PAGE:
Dewey 24 Hour Readathon!

Friday, April 24, 2015

**********  UPDATED HOUR 10 ********

Pages Read: 974 pages
Currently Reading: Girl Walks into a Bar . . . by Rachel Dratch, Berlin: Part 1 by Jason Lute, The Highly Effective Detective by Richard Yancy 

Books Finished: 4 - Asterios Polyp by David Mazzucchelli, The Yellow Wallpaper by Charlotte Perkins Gilman, Interworld by Neil Gaiman, The Tiger Rising by Kate DiCamillo
Breaks Taken: 5 to cheer and do mini challenges
Snacks Eaten: Raspberries, apple chips, salad for lunch, guacamole
Mini-Challenges Completed: 7

Blogs Visited and Commented On: 42

You can also find me here on Instagram, Twitter, and LibraryThing

Mini Challenge Hour 10: Hosted here and posted in the comments. 

Mini Challenge Hour 9: Hosted here and posted in the comments.

Mini Challenge Hour 7: Hosted here and posted to Twitter

Mini Challenge Hour 3: Hosted here and posted to Instagram

Mini Challenge Hour 2: Classic Words of Wisdom hosted by A Literary Odyssey

“Let me be something every minute of every hour of my life…And when I sleep, let me dream all the time so that not one little piece of living is ever lost.” — A Tree Grows in Brooklyn

I've always loved that quote (and that book!) because it's how I want to live my life. So many people put off the things they want to do, but you never know how much time you have. I want to make every single minute of my life count!

Introduction Quiz:
1) What fine part of the world are you reading from today? Indianapolis, IN

2) Which book in your stack are you most looking forward to? Inherit the Wind by Jerome Lawrence and Robert E. Lee and Gaiman's Interworld. 


3) Which snack are you most looking forward to? Guacamole and Roasted Coconut Chips from Trader Joe's, but not together.
 
4) Tell us a little something about yourself! By day I’m an editor of a monthly magazine. I also review live theatre once a week. I'm one of the moderators at The Classics Club Blog. I am hopeless at keeping plants alive, but I manage to do just fine with my 80 lb. lap dog named Ollie.
 

5) If you participated in the last read-a-thon, what’s one thing you’ll do different today? This is my 8th readathon (I've linked to the others at the bottom of the post). I think I’m going to try walking on the treadmill and listening to an audiobook at some point. I always make the mistake of not moving enough.  
Tomorrow is the Dewey Readathon! This will be my 8th time participating in the event. Every April and October, if other obligations don’t get in the way, I spend one whole day reading. It’s always so much fun and I get a ton of reading done. There’s a great sense of community, mini-challenges each hour, cheerleaders and prizes.  Heather and Andi are the incredible ladies who help organize the whole thing and you can get more details at the official site
 
Tomorrow I will be reading from 8 am until whenever I fall asleep. I have my stack of books ready to go (see my pile above) and I will be cheering for at least 4 hours. 


A FEW NOTES: 
- I will be updating this post throughout the day so I don’t bomb people with half a dozen new posts.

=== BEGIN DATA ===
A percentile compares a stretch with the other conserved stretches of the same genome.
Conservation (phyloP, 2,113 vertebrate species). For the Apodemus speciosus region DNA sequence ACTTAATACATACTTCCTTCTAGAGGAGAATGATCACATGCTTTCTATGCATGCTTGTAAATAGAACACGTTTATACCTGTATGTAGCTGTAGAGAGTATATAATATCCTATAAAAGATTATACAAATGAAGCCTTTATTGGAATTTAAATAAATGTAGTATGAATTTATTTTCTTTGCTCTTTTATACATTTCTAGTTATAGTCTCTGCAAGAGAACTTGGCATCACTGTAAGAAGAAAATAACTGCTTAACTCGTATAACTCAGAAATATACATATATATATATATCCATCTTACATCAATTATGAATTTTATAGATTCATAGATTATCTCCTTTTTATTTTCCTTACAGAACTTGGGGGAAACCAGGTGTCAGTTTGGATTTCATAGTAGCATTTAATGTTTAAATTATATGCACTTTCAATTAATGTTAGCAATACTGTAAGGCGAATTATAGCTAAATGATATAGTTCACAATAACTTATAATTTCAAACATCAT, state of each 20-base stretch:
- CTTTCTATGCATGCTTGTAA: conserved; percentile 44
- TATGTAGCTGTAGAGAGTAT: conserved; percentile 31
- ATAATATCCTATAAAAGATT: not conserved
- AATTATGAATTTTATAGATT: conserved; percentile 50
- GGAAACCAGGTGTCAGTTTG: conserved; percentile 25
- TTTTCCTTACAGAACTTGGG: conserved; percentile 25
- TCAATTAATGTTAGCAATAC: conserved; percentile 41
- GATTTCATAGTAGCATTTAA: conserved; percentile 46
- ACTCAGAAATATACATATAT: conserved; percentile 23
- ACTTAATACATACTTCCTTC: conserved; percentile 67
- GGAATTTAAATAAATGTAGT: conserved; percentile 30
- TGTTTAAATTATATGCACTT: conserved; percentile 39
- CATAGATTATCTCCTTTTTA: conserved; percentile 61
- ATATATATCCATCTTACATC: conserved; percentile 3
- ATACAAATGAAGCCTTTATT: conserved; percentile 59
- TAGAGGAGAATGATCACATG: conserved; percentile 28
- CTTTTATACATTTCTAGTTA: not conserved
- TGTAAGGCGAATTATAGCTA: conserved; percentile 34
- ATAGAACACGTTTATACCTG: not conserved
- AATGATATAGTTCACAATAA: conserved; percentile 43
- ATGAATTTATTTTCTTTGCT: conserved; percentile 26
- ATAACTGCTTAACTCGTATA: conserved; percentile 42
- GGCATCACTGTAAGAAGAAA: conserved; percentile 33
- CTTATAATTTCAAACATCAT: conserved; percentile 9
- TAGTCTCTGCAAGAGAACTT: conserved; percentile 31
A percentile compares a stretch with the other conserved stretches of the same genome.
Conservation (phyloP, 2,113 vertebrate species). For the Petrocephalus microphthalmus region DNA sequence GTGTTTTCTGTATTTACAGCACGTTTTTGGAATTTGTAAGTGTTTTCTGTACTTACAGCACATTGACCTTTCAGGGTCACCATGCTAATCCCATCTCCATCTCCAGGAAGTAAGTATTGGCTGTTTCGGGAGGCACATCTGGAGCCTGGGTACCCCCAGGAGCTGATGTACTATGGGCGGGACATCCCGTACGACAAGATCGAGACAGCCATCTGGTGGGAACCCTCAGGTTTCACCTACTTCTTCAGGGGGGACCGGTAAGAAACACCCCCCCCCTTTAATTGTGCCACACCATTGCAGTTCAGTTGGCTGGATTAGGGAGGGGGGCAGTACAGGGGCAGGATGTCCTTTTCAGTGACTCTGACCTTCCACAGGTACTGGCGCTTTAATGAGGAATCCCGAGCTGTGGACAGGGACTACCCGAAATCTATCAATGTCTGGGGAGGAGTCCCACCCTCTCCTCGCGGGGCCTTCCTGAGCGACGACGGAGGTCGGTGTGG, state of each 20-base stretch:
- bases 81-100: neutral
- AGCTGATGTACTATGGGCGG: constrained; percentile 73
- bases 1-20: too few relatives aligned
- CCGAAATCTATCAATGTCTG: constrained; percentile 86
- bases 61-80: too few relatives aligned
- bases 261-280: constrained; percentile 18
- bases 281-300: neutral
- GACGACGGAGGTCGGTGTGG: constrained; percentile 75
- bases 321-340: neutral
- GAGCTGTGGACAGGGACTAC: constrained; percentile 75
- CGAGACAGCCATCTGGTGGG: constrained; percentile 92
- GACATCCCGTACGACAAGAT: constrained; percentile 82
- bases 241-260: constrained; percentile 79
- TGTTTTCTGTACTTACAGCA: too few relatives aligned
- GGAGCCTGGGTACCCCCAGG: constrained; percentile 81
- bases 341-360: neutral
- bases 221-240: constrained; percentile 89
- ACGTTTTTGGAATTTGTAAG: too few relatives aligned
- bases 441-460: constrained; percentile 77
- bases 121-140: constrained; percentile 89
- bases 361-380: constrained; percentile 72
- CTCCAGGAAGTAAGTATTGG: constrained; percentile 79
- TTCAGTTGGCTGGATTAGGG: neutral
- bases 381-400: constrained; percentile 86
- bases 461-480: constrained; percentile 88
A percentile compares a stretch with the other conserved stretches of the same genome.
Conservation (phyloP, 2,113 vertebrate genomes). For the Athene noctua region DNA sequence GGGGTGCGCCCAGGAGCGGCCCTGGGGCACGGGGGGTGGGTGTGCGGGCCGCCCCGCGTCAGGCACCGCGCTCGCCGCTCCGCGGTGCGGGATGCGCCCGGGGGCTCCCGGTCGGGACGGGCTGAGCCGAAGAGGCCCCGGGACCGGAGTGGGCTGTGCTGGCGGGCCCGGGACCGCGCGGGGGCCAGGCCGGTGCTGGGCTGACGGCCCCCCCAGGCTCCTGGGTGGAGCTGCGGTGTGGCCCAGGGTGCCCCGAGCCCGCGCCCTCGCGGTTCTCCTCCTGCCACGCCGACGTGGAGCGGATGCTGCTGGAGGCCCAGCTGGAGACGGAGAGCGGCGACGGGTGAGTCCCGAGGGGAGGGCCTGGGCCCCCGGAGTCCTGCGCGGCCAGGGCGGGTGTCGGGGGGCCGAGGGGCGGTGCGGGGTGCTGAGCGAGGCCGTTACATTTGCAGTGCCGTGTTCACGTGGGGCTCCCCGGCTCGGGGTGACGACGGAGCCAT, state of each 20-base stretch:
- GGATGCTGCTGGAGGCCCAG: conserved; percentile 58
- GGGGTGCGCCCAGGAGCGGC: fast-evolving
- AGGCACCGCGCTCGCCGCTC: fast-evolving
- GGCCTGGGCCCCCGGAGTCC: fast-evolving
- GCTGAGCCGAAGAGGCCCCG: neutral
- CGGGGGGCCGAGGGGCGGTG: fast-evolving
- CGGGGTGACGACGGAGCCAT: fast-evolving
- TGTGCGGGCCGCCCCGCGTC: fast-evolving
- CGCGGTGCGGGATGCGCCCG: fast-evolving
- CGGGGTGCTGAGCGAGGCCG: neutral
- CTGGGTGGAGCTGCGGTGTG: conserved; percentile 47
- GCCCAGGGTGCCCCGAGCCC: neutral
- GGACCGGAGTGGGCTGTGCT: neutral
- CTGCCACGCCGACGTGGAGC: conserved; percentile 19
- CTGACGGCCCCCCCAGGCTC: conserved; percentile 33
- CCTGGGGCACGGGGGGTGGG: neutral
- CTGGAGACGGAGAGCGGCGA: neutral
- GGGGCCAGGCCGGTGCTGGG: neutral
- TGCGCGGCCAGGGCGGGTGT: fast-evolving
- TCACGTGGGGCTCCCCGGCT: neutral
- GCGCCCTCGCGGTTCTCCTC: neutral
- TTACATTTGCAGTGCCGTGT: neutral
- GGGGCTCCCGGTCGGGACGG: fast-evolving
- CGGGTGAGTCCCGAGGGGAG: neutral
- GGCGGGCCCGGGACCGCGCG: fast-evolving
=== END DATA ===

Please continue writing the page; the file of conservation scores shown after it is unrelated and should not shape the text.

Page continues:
- Please turn off your comment word verification for the day! It’s such a pain for cheerleaders.
- Tweet about your day with the hashtag #Readathon or by tagging @readathon 

PAST READATHON POSTS:

April and October 2011  /  April and October 2012 / April and October 2013 / April 2014

Wordless Wednesday: Snorkeling

Wednesday, April 22, 2015


Underwater shots from snorkeling in Fiji.
More Wordless Wednesday here.
Photo by moi.

Let's Explore Diabetes with Owls

Tuesday, April 21, 2015



Let's Explore Diabetes with Owls
by David Sedaris
★★★★

This was one of my favorite Sedaris books that I've read in a long time. Some of his recent collections have been hit or miss with me, but this one had me cracking up over and over again. Whether he's talking about travel in Asia, colonoscopies, picking up litter in France, losing his passport, or checking out the local taxidermist, I was literally laughing out loud and that doesn't happen often. There are a few pieces at the very end of the book which should have just been cut. They don’t add anything and they detract from the overall strength of the collection. Those essays aside, it’s one of his best in years.

I will say his tone with regards to his father felt much more severe in this book that it has in past ones. I found myself wondering if some of that came from the natural reflections on his childhood the farther his is away from it. He’s always used his crazy family and odd childhood as fodder for his books, but this tone felt harsher. At the same time, some of his other stories, like a chance meeting on a train, felt sweetly nostalgic.

As always with Sedaris’ work, I love listening to it because it's always read by the author. I can hardly read hardcopies of his stories without hearing his strange nasally voice accompanying them. Somehow it just makes everything funnier. He pauses at the most perfect moments in every single story to get the biggest laughs.

BOTTOM LINE: His last few books had made me wonder if I’d just grown out of his sense of humor. This one made it clear that I haven’t. Start with an earlier collection if you’ve never tried him, but make sure you read this one if you’re already a fan.

“I've become like one of those people I hate, the sort who go to the museum and, instead of looking at the magnificent Brueghel, take a picture of it, reducing it from art to proof. It's not "Look what Brueghel did, painted this masterpiece" but "Look what I did, went to Rotterdam and stood in front of a Brueghel painting!”

“For an American, though, Australia seems pretty familiar: same wide streets, same office towers. It’s Canada in a thong, or that’s the initial impression.”